Gastronomy and the Loire Valley in France

Everyone knows French cooking is one of the best in the world if not the best. With more than 365 cheeses, thousands of different wine producers, foie gras, sea food, fishes and good meat, and of course specialties like snails, frogs’ legs, bouillabaisse, pot au feu, and boeuf bourguignon, France is a paradise for those who like quality and innovative cuisine.

The Loire Valley known as “the Garden of France” is a fertile place where a rich farm land is spread on both sides of the Loire river. The region became the favourite residence of French Kings from the middle ages to the Renaissance. Little by little, strongholds had become magnificent castles of the Renaissance, which had been restored during the 17th and 18th centuries.

These castles tell about the suprising history of the great kingdom of France and display the charm of its fabulous past. The Castles still stand in all their glory representing the majesty and grandeur of the architecture of that period.

Each aspect of a French speciality has a root, origin, tradition, and cult attached to it by the French. This is because of the sheer diversity of excellent products and related recipes available all over France. The french have an amazing affinity for the land. It is part of their identity.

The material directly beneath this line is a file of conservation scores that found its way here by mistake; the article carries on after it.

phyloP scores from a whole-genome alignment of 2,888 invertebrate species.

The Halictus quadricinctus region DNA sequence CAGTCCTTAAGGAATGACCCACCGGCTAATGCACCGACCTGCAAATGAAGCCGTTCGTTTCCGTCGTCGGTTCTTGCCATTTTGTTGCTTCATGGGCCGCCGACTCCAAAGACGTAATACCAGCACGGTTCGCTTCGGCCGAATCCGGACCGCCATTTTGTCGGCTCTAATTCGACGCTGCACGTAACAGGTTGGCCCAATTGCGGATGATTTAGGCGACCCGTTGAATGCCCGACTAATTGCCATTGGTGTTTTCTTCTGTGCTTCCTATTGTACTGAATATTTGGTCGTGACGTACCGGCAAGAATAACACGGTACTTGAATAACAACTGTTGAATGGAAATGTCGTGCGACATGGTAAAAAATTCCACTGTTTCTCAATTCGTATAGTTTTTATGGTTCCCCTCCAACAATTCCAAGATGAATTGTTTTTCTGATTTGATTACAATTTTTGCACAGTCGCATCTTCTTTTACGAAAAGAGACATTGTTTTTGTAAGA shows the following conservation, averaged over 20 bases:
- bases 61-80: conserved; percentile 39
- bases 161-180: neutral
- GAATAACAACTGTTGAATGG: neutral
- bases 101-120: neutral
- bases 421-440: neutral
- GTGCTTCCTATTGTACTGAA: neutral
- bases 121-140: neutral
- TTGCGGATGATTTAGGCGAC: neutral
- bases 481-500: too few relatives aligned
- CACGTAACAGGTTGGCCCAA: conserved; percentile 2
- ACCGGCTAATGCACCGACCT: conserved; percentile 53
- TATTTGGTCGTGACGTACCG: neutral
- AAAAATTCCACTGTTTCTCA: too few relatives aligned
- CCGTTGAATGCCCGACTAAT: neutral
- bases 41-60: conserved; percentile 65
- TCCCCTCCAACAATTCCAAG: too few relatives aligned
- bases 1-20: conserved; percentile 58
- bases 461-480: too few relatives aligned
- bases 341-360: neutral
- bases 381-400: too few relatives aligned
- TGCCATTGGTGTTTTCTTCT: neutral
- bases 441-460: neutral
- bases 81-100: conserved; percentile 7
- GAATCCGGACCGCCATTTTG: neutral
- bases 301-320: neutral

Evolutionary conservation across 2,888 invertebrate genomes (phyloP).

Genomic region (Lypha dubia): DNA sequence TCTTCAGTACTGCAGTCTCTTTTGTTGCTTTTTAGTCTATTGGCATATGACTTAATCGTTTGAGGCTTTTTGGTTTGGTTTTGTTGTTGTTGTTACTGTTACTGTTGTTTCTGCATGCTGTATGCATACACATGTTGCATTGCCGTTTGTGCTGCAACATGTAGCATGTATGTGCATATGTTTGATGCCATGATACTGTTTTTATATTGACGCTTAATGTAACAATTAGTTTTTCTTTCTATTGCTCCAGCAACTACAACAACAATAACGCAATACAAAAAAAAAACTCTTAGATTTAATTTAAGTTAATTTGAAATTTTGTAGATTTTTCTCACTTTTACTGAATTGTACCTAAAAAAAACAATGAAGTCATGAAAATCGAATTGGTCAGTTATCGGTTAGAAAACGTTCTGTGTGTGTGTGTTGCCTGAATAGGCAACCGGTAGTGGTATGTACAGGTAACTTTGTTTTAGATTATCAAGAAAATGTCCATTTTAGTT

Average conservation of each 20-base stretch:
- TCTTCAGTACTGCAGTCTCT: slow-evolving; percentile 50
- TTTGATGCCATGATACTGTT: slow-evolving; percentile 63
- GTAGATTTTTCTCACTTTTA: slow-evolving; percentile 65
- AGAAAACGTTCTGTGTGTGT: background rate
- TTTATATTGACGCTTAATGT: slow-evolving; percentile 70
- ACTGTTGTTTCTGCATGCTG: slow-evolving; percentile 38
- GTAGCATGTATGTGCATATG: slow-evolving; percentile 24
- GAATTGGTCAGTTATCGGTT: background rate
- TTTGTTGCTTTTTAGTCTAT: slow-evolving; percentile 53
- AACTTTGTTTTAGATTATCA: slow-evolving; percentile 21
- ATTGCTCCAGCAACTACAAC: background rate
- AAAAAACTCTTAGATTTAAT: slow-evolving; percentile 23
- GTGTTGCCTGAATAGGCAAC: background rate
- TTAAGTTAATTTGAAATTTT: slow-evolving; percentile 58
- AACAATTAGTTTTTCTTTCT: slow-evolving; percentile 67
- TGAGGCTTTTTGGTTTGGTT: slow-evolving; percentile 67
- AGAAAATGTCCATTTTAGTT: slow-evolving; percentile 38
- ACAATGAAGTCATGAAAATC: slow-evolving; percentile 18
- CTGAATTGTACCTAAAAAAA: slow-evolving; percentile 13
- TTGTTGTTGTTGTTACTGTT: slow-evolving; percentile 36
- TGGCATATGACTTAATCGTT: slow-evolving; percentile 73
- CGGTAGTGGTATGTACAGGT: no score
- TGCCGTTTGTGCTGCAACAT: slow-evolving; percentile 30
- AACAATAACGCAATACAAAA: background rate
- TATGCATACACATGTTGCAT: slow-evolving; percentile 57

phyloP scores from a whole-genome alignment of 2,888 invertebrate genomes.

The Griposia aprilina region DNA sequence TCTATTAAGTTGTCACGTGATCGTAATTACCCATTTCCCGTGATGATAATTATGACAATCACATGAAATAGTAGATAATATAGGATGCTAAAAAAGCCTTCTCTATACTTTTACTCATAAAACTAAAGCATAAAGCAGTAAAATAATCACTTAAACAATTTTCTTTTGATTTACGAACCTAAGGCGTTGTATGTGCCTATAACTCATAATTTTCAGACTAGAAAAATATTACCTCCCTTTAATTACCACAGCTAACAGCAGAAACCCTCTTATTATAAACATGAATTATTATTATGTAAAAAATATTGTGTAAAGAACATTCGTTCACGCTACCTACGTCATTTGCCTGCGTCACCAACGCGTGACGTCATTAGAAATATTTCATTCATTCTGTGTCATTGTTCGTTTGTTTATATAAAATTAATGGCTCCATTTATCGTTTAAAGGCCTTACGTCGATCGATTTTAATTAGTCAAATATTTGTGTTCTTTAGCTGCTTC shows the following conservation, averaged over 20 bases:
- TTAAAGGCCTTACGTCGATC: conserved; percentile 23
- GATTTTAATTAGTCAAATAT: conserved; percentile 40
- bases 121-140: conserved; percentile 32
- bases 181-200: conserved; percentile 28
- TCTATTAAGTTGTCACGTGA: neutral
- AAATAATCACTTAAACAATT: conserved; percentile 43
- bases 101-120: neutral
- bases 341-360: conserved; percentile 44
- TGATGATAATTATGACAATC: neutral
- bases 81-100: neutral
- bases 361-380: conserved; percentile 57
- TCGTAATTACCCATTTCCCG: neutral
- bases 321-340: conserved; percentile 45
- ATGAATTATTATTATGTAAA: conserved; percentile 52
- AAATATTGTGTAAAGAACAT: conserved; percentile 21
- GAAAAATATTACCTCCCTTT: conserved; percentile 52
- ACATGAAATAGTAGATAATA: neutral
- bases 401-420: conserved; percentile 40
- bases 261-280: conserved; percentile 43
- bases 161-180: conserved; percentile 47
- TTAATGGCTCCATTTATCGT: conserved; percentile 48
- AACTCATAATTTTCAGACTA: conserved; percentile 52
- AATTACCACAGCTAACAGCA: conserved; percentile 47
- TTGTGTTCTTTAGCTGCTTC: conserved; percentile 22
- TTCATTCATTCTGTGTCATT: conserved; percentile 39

Classic French cuisine is very much on the menu in most restaurants in the Loire Valley. The French table is a deity – a great social organizer and leisure activity. If French gastronomy has such prestige, it is because the French spend their time on it.

Meat specialities of the Loire Valley include pork rillettes (a coarse pate), not to be confused with another very tasty, more local tradition, rillons (big chunks of pork cooked in pork fat). With so many forests in the Loire Valley, the region’s restaurants are strong on game. Autumn is the season not just for wild game, notably venison and wild boar, but also wild mushrooms.

Freshwater River and lake fish take pride of place in dishes. or lamprey, Vegetables thrive in the sandy soils around the Loire River. Local asparagus is delicious in spring. Most vegetables have a long season. Goat’s cheese are a particular speciality of the region.

Tarte Tatin, upside-down apple tart, is a classic of the Loire Valley region. The area is rich in excellent apples and pears, tasty strawberries and melons.

The French have a sweet tooth and they love rich, creamy, chocolate patisseries and they insist on quality. Blois has exceptional patisseries.

The tourist route around the vineyards of the Loire valley leads foodies and wine lovers from cellars to vineyards, offering wine-related discoveries punctuated by visits to imposing castles, abbeys, cave dwellings and gardens along the Loire, now classed as part of the world heritage of mankind by UNESCO. Because, French gastronomy is a veritable paradise you should try it at least once in a lifetime.

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